PLEDGE NOW
The Feminine Mystique At 50

The Feminine Mystique at 50. We’ll talk with women about the book, Betty Friedan, what’s changed, what hasn’t, and women now.

A first edition of Betty Friedan’s “Feminine Mystique.” (Bauman Rare Books)

A first edition of Betty Friedan’s “Feminine Mystique.” (Bauman Rare Books)

Fifty years ago this week, February, 1963, the world first read Betty Friedan’s The Feminine Mystique. It was a cry of rage about how smart, educated American women were relegated to the home and high heels and buying laundry detergent. Cut out of America’s realms of power and professional life.

It seized a moment and a big problem. Became a huge bestseller. Broke open a giant conversation on sexism and feminism. Now we’re fifty years on.

This hour, On Point: Sandy Banks and Noreen Malone on The Feminine Mystique at fifty, and where women stand now.

-Tom Ashbrook

Guests

Noreen Malone, staff writer at the New Republic. (@noreenmalone)

Sandy Banks, columnist at the Los Angeles Times.

From Tom’s Reading List

New York Times “Indeed, some cracking its spine for the first time — as more than one commentator on the 50th anniversary has sheepishly confessed to doing — may be surprised at just how scholarly the book is. Friedan, who claimed she gave up a prestigious Ph.D. fellowship in psychology after a boyfriend said it would threaten their relationship, spent years in the New York Public Library, digging as deeply into the theories of Freud, Margaret Mead, A. H. Maslow and David Riesman as into the women’s magazines she blasted for perpetuating the mythology of the ‘happy housewife.'”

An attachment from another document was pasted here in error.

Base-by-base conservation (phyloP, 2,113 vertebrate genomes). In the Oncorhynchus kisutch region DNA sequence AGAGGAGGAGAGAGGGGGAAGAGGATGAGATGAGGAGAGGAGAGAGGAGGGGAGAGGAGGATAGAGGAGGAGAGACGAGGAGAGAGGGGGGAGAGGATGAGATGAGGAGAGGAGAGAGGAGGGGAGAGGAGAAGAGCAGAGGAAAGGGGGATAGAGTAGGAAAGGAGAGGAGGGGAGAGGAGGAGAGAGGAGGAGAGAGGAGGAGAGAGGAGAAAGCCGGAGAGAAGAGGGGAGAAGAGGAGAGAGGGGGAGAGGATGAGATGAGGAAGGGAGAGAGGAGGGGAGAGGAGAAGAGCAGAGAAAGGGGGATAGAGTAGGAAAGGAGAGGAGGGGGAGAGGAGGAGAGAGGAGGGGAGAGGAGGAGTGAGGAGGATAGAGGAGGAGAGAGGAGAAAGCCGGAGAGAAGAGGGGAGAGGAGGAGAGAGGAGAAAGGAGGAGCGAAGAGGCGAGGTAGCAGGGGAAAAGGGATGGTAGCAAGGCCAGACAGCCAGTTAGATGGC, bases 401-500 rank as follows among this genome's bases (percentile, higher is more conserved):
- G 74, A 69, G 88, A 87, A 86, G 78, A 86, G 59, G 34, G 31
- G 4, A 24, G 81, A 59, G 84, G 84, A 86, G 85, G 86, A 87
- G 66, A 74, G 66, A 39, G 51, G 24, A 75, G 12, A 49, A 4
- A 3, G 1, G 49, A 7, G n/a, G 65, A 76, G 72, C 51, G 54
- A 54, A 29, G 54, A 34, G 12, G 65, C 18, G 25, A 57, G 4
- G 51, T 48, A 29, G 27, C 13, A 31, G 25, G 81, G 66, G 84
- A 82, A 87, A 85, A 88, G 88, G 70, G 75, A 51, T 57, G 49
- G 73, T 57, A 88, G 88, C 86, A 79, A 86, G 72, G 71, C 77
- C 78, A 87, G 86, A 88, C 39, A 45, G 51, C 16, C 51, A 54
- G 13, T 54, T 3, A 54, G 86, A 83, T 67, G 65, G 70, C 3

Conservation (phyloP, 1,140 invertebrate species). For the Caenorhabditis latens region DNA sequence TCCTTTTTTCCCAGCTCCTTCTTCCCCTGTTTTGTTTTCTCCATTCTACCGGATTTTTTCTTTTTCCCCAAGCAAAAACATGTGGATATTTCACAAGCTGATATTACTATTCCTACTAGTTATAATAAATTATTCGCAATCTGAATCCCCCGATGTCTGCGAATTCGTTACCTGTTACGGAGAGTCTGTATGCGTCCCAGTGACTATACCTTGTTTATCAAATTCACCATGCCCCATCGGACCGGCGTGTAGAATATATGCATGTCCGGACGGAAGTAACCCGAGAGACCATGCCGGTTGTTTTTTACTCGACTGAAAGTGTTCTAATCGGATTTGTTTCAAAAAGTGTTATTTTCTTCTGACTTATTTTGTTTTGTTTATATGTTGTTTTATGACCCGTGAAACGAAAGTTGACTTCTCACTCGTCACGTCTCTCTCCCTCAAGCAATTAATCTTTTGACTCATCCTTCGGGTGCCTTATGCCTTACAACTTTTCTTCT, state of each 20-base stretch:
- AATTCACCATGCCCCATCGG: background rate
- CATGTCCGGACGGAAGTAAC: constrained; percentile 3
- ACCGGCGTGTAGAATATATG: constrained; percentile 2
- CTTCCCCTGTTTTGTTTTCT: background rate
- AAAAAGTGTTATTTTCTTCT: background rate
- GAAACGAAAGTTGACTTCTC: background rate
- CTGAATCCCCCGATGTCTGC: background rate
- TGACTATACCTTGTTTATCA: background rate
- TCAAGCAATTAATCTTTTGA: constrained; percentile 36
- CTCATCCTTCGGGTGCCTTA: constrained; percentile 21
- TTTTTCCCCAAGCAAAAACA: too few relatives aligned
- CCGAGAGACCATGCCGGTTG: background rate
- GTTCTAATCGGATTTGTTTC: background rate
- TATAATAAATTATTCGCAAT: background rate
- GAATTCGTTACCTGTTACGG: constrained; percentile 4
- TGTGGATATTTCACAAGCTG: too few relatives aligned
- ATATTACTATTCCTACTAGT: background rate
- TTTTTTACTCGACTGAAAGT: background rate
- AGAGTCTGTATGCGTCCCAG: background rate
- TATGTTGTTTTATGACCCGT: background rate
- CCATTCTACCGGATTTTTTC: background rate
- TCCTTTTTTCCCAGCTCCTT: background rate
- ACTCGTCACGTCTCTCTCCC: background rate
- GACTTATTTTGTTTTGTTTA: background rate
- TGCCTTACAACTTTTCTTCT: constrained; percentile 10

Slate “What struck me most about The Feminine Mystique is how very radical it is. I mean, Friedan compares, at chapter length, the plight of women stuck at home with their kids to concentration camp victims. Sure, I’ve never had to sit alone with a mop and a crying baby and no Internet (side question: Was the problem that had no name possibly the lack of Wi-Fi?), but that seems more than a bit extreme to me. In fact, as much as I found myself cheering at the stirring introduction and conclusion, for much of the middle of the book, I was muttering and angrily underlining what I found to be particularly judgmental passages.”

Huffington Post “February 19, 2013 marks the 50th anniversary of the publication of Betty Friedan’s groundbreaking book The Feminine Mystique — a book that has undisputedly changed the lives of countless women and society as a whole. Coupled with the 1972 passage of Title IX, the law which prohibited “discrimination against girls and women in federally funded education, including in athletic programs” (Feminist Majority Foundation, 2012), there was a growing sense that women were well on their way to equality with men.”

Please follow our community rules when engaging in comment discussion on this site.
ONPOINT
TODAY
RECENT
SHOWS
Jun 9, 2016

Newly-minted college graduates on the job hunt. We’ll look at who’s hiring, starting salaries, and strategies for landing that first job.

 
Jun 9, 2016

Europe, India and China, are taking on American tech giants over privacy, monopolies, and more. We’ll look at the global technology pushback against the U.S.A.

On Point Blog
On Point Blog
Jessica Valenti: ‘Objectification Is About Dehumanizing People’
Wednesday, Jun 8, 2016

“There is some power in laying claim to the word victim.” — Jessica Valenti on the Stanford sexual assault case, and the importance of language.

More »
Comment
 
Why The ‘Roots’ Remake Matters (And What Stays The Same)
Tuesday, Jun 7, 2016

The recent remake of “Roots” on the History Channel makes important changes, Morehouse College’s Stephane Dunn argues. But it also holds true to the original story.

More »
Comment
 
Former Trump Advisor Roger Stone: ‘Trump’s Going To Be The Next President’
Monday, Jun 6, 2016

Longtime political consultant Roger Stone apologizes for his “two martini tweets,” even as he predicts Donald Trump will be the next U.S. president.

More »
Comment